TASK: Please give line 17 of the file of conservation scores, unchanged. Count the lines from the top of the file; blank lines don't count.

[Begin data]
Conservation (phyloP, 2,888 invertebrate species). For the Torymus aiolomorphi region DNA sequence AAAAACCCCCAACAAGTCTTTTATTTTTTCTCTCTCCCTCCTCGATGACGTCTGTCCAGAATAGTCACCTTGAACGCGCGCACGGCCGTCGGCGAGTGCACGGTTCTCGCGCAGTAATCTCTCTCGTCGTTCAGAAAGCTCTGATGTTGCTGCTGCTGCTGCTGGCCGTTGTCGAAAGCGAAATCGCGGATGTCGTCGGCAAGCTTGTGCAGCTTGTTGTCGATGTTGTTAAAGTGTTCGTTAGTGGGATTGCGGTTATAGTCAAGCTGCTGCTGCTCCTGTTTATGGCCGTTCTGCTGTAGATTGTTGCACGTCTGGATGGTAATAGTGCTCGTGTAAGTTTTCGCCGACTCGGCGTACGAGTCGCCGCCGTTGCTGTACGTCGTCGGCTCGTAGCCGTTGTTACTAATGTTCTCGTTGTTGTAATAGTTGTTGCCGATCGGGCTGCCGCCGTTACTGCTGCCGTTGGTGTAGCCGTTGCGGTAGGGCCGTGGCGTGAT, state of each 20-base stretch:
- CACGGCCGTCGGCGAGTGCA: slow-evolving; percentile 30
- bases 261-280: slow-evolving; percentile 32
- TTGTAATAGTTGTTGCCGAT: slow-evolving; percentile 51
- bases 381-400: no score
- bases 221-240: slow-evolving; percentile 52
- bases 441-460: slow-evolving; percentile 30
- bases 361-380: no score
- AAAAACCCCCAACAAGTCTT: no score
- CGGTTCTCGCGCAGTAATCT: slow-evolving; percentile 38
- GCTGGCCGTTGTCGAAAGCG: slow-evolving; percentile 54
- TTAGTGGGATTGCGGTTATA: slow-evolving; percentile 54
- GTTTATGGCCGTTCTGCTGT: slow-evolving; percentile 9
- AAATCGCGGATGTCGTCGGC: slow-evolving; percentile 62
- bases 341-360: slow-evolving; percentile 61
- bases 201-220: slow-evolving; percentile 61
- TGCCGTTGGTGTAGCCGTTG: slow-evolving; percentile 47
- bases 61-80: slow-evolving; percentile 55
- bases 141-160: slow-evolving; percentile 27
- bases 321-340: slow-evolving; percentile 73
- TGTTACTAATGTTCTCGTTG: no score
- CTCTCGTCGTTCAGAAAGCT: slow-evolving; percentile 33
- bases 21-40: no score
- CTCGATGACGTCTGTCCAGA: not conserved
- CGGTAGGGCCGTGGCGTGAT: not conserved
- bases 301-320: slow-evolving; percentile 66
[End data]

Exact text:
- TGCCGTTGGTGTAGCCGTTG: slow-evolving; percentile 47